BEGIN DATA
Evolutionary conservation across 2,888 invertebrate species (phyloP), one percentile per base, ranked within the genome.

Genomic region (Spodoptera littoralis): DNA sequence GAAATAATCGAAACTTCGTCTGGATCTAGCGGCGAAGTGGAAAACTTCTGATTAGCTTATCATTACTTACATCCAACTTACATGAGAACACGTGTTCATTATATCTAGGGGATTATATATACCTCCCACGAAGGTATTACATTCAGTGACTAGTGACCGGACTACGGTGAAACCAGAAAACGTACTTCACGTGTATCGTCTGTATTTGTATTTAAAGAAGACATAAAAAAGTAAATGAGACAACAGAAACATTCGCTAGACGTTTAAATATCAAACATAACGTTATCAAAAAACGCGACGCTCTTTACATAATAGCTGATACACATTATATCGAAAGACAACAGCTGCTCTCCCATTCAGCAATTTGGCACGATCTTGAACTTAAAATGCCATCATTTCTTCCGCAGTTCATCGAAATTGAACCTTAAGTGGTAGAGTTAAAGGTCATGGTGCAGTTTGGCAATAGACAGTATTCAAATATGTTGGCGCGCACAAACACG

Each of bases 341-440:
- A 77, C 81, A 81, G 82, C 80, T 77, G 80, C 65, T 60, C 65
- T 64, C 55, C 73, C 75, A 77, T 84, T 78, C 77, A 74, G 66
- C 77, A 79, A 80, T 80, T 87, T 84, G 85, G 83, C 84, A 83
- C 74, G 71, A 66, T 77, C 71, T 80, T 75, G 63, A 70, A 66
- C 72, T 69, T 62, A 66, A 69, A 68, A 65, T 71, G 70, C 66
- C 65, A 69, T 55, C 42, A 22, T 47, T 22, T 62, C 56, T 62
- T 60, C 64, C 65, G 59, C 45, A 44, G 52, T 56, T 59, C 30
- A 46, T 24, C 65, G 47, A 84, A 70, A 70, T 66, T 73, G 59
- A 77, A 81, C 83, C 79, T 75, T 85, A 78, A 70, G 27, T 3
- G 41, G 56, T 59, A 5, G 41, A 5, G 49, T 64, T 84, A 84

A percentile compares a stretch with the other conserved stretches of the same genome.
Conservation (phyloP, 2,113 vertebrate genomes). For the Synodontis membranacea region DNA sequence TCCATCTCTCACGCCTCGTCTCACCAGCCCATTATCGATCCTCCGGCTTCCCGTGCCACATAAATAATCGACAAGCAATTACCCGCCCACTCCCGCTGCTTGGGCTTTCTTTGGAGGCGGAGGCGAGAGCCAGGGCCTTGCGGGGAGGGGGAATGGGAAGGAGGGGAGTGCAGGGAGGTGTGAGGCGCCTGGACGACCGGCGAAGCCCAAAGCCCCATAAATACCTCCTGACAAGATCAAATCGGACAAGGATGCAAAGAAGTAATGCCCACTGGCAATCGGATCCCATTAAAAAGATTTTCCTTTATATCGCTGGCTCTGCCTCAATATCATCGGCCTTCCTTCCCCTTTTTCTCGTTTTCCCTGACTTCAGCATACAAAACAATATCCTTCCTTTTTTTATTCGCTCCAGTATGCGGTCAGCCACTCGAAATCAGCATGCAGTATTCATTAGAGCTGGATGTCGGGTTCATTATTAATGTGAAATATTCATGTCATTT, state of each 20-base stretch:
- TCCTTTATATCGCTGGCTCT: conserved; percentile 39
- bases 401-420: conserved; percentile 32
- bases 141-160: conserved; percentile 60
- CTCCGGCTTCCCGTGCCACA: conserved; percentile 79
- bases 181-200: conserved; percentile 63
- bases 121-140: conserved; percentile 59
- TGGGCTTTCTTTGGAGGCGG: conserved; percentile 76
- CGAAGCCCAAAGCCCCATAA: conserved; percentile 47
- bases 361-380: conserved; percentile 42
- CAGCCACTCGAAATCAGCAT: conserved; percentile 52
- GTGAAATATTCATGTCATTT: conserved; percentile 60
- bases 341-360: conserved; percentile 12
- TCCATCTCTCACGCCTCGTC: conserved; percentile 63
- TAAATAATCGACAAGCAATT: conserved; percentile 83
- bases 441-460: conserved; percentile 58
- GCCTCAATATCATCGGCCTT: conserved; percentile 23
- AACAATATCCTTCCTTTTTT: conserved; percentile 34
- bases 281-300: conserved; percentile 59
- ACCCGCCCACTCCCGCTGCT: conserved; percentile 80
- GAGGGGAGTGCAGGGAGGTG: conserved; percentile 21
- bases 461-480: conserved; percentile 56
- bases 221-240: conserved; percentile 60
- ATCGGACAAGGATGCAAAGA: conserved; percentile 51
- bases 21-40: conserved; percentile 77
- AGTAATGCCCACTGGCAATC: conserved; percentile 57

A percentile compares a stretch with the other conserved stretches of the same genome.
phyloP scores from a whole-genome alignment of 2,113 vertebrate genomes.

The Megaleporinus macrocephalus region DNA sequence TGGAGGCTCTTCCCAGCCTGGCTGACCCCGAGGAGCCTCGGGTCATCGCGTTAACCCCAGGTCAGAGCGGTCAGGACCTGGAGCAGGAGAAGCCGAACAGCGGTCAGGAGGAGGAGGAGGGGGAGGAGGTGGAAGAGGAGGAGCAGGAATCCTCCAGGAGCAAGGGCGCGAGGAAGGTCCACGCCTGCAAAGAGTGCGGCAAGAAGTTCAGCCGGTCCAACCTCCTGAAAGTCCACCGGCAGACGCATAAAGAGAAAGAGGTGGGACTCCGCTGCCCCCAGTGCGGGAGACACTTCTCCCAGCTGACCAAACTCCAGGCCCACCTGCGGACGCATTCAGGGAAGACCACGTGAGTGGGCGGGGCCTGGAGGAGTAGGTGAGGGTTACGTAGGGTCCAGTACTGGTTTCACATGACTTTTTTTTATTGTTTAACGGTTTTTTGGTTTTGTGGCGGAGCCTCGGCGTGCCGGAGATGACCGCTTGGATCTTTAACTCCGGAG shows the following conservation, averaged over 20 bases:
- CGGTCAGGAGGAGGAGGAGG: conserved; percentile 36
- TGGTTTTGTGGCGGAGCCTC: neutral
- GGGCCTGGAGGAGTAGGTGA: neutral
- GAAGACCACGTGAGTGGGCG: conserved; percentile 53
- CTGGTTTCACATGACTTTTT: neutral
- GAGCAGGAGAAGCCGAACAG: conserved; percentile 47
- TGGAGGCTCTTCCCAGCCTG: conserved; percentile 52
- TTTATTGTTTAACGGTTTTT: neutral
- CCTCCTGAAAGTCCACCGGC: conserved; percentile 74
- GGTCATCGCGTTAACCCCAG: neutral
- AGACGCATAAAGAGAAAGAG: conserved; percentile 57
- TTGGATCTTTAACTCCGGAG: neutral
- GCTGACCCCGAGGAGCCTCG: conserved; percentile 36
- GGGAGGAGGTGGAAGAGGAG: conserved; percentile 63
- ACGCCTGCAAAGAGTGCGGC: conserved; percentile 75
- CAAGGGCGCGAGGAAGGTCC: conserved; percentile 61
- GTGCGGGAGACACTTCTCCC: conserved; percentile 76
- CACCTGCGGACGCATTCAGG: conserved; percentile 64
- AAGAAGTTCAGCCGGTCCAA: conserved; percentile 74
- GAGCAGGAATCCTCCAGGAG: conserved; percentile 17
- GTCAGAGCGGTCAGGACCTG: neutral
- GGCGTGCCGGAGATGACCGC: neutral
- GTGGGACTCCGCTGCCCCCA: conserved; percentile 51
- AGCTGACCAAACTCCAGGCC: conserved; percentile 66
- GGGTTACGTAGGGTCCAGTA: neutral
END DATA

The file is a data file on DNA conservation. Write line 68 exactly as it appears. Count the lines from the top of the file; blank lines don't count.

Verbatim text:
- GGGTTACGTAGGGTCCAGTA: neutral